A bicycle-sharing system, public bicycle system, or bike-share scheme, is a service in which bicycles are made available for shared use to individuals on a very short term basis for a price. Bike share schemes allow people to borrow a bike from a "dock" and return it at other dock in the city, as long as the two docks belong to the same system. Docks are similar to bike racks, except that all the bikes are locked into the dock, and can only be released a computer located in a kiosk at one end. The user enters their payment information, and the computer unlocks one of the available bikes. When the user returns the bike, they place it in the dock, and enter their information into the computer, and it locks the bike into the dock.
Many bike-share systems offer subscriptions that make the first 30–45 minutes of use either free or very inexpensive, encouraging use as transportation. This allows each bike to serve several users per day.
In most bike-share cities, casual riding over several hours or days is better served by bicycle rental than by bike-share. For many systems, smartphone mapping apps show nearby stations with available bikes and open docks.
Bike-share began in Europe in 1965 and a viable format emerged in the mid-2000s thanks to the introduction of information technology. As of June 2014[update], public bike share systems were available in 50 countries on five continents, including 712 cities, operating approximately 806,200 bicycles at 37,500 stations. As of May 2011[update], the Wuhan and Hangzhou Public Bicycle bike-share systems in China were the largest in the world, with around 90,000 and 60,000 bicycles respectively. Of the world's 15 biggest public bike share programs 13 of them are in China. By 2013, China had a combined fleet of 650,000 public bikes. With the arrival of dockless bike shares, there are now over 70 private dockless bikeshares operating a combined fleet of 16 million sharebikes in China. Beijing alone has 2.35 million sharebikes from 15 companies. The Vélib' in Paris is the largest outside China. The countries with the most dock based systems are Spain (132), Italy (104), and China (79). As of July 2013[update], the systems with the higher market penetration are both operating in France, the Parisian Velib' with 1 bike per 97 inhabitants and Vélo'v in Lyon with one bike per 121 residents.
Bicycle-sharing systems may be "Community Bike programmes" organised by local community groups or non-profit organisations as done in IIT Bombay; "Smart Bike programmes" implemented by government agencies sometimes in a public–private partnership as in London, or "smart bike programmes" operated by private companies as is the case in most cities in China. Their central concept is to provide free or affordable access to bicycles for short-distance trips in an urban area as an alternative to motorised public transport or private vehicles, thereby reducing congestion, noise, and air pollution. Bicycle-sharing systems have also been cited as a way to solve the "last mile" problem and connect users to public transit networks.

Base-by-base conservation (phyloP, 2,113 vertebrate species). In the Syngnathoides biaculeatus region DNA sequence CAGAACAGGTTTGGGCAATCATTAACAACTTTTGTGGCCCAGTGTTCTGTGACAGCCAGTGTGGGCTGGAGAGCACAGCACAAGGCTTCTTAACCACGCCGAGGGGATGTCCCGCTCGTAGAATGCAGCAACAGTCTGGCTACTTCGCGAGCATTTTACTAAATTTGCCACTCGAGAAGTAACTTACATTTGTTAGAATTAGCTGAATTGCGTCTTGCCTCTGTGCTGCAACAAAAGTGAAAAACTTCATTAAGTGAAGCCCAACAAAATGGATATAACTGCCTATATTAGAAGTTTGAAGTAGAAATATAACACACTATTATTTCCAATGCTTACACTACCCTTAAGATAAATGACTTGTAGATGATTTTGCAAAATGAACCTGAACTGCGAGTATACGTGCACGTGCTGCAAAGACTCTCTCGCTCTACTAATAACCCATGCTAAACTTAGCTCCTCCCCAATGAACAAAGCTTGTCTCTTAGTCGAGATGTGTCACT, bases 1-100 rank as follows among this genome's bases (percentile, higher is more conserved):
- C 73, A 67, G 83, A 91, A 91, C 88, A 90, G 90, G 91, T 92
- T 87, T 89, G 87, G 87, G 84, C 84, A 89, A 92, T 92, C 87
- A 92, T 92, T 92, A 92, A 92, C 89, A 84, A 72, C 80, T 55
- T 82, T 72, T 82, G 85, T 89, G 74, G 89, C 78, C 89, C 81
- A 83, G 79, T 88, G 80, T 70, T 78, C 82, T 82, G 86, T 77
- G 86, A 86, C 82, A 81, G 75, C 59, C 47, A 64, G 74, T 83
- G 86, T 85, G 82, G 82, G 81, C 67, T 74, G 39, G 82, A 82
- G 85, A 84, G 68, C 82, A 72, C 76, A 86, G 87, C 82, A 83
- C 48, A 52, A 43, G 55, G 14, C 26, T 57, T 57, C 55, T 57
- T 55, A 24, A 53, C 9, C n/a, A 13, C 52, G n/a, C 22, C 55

People use bike-share for various reasons. Some who would otherwise use their own bicycle have concerns about theft or vandalism, parking or storage, and maintenance. However, serving only stations, the service resembles public transit, and has therefore been criticised as less convenient than a privately owned bicycle used door-to-door. Government-run bicycle-sharing programmes can also prove costly to the public unless subsidised by commercial interests, typically in the form of advertising on stations or the bicycles themselves.
E-bike sharing is becoming more popular. The e-bikes are generally recharged upon parking them at their station. E-bikes extend the range of the bikes and make cities with more difficult topographies more accessible to biking. In 2009, Chiyu Chen proposed the Hybrid2-system which stores some of the pedal power on a (ultra) capacitor. Similar to vehicle-to-grid systems, the energy is then fed back to the main electricity grid. The Ohio State University announced plans to integrate electric assist bicycles as part of its bicycle share program launching in 2015.
Bicycle-sharing systems are an economic good, and are generally classified as a private good due to their excludable and rivalrous nature. While some bicycle-sharing systems are free, most require some user fee or subscription, thus excluding the good to paying consumers. Bicycle-sharing systems also provide a discrete and limited number of bikes, whose distribution can vary throughout a city. One person's usage of the good diminishes the ability of others to use the same good. Nonetheless, the hope of many cities is to partner with bike-share companies to provide something close to a public good. Public good status may be achieved if the service is free to consumers and there are a sufficient number of bicycles such that one person's usage does not encroach upon another's use of the good.
Bike-sharing systems have undergone changes which can be categorised into three key phases, or generations. These include the first generation, called white bikes (or free bikes); the second generation of coin-deposit systems; and the third generation, or information technology (IT) based systems. Recent technological and operational improvements are also paving the way for a fourth generation, known as the demand-responsive, multimodal system.